11. Experiences of nurse leaders surviving Hurricane Katrina, New Orleans, Louisiana, USA
By Danna, Denise et al. Nursing & Health Sciences, Mar 2010, Vol. 12 Issue 1: p9-13
Hurricane Katrina left New Orleans, Louisiana, USA destroyed by its impact on 29 August 2005. Working during a hurricane was nothing new to these authors. Having lived in New Orleans all our lives, we were used to preparing our homes and our families to weather the storm. Nurses are in leadership positions before, during, and after any disaster. Nurses are called upon to report to duty, leaving their loved ones to care for themselves while the nurses care for the sick and frail in unbelievably difficult situations. The purpose of this article is to share our experiences as nurse survivors during Hurricane Katrina, reflecting on 10 major aspects of disaster planning from the perspective of the “Then” (during the storm) and the “Now” (current recommendations). [ABSTRACT FROM AUTHOR]

12. Australian Bachelor of Midwifery students' mental health literacy: An exploratory study
By McCann, Terence V.; Clark, Eileen. Nursing & Health Sciences, Mar 2010, Vol. 12 Issue 1: p14-20
Many pregnant and post-partum women experience mental health problems, but midwives are frequently ill-equipped to provide support. The purpose of this study, conducted in Melbourne, Australia, was to examine first-year Bachelor of Midwifery students' mental health literacy about post-partum women with schizophrenia, using the vignette of “Mary”. A non-probability sample of 38 commencing students was used. The results showed that the students had a mainly lay person-informed conceptualization of mental health interventions for post-partum women. They acknowledged that Mary had a mental health problem that might have a more favorable outcome with professional support, but this agreement did not extend to their understanding of the consequences of the failure to receive professional help. They believed that negative outcomes were less likely and positive outcomes were just as likely for Mary than for others in the community. The findings highlight the need for mental health theory and clinical subjects to be incorporated in midwifery curricula. [ABSTRACT FROM AUTHOR]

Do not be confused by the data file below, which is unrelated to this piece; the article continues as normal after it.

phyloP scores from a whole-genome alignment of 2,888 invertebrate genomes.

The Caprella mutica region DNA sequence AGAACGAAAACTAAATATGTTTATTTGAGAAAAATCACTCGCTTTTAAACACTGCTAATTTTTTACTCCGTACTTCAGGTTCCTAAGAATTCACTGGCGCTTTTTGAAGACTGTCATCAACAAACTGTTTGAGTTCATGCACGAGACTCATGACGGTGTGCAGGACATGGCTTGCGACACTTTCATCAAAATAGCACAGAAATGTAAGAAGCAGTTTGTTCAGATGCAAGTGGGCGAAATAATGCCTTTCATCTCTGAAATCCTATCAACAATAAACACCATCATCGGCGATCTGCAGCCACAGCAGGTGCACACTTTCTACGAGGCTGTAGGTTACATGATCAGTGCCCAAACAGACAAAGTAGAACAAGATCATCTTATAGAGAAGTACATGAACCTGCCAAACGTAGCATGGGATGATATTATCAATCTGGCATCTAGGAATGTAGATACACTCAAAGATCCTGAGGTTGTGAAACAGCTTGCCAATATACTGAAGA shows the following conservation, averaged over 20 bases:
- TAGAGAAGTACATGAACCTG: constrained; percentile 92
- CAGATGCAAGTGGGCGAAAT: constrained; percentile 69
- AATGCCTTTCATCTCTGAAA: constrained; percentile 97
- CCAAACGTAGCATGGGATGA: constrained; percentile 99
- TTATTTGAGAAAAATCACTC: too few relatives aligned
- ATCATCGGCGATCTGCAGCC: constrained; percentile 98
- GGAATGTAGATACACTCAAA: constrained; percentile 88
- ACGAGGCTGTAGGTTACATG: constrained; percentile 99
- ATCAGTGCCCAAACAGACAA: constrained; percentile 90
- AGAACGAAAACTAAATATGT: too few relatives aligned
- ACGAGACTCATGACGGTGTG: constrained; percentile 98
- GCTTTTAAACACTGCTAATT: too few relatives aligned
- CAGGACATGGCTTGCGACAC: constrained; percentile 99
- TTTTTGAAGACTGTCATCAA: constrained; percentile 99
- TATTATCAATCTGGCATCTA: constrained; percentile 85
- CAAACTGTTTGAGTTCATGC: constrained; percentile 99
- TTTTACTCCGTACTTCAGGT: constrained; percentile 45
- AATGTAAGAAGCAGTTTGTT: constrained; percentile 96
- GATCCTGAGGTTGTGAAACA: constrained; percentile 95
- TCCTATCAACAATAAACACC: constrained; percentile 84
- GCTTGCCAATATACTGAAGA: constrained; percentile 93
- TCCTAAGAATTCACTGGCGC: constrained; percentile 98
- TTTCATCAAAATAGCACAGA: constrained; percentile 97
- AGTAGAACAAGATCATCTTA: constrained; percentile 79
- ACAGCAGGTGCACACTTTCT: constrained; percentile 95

13. Perceptions of women and health-care providers in Tokyo of appropriate weight gain during pregnancy
By Haruna, Megumi et al. Nursing & Health Sciences, Mar 2010, Vol. 12 Issue 1: p21-26
A mother's underweight status and insufficient weight gain during pregnancy are risk factors for infant low birthweight. Concerns have been raised regarding whether pregnant women are provided with accurate information about weight gain. This study explored how and from whom pregnant women in Tokyo receive information related to body weight. Four focus groups were conducted with nine pregnant women, nine nurse-midwives, and eight obstetricians between March and June 2006. The recorded interviews were content-analyzed. Weight gain was a common concern among the participants, regardless of the women's body size, and sufficient weight gain was rarely mentioned. However, the health-care providers were aware of their lack of expertise and training in behavior modification. Pregnant women consistently expressed a desire for reassurance and praise from health-care providers, which might be a culture-specific phenomenon. The findings point to a need for culturally appropriate and accurate communication about weight gain during pregnancy. [ABSTRACT FROM AUTHOR]

14. Use of educational games in the health professions: A mixed-methods study of educators' perspectives in the UK
By Blakely, Gillian et al. Nursing & Health Sciences, Mar 2010, Vol. 12 Issue 1: p27-32
Educational games have been shown to be effective in supporting learning, especially to reinforce knowledge, and students are generally positive about the use of games. The aim of this mixed-methods study that was conducted in the UK was to explore educators' views towards the use of educational games in the health sciences. The data were collected via semistructured interviews with 13 health educators and an online survey that was completed by 97 health educators. Three factors influence the use of classroom games: reflective practice, the impact of games on students, and the impact of logistical factors. Educators assess their own performance and the impact of the games on students when planning their use; however, large classes and the need for preparation time have a negative impact on educators' willingness to use games. Similar constraints might restrict the use of active learning strategies, such as simulation, that are crucial for enabling health professionals to develop competence. These issues require consideration when planning educational methods. [ABSTRACT FROM AUTHOR]

15. Health-care system and nursing in Sri Lanka: An ethnography study
By De Silva, Badurakada Sunil Santha & Rolls, Colleen. Nursing & Health Sciences, Mar 2010, Vol. 12 Issue 1: p33-38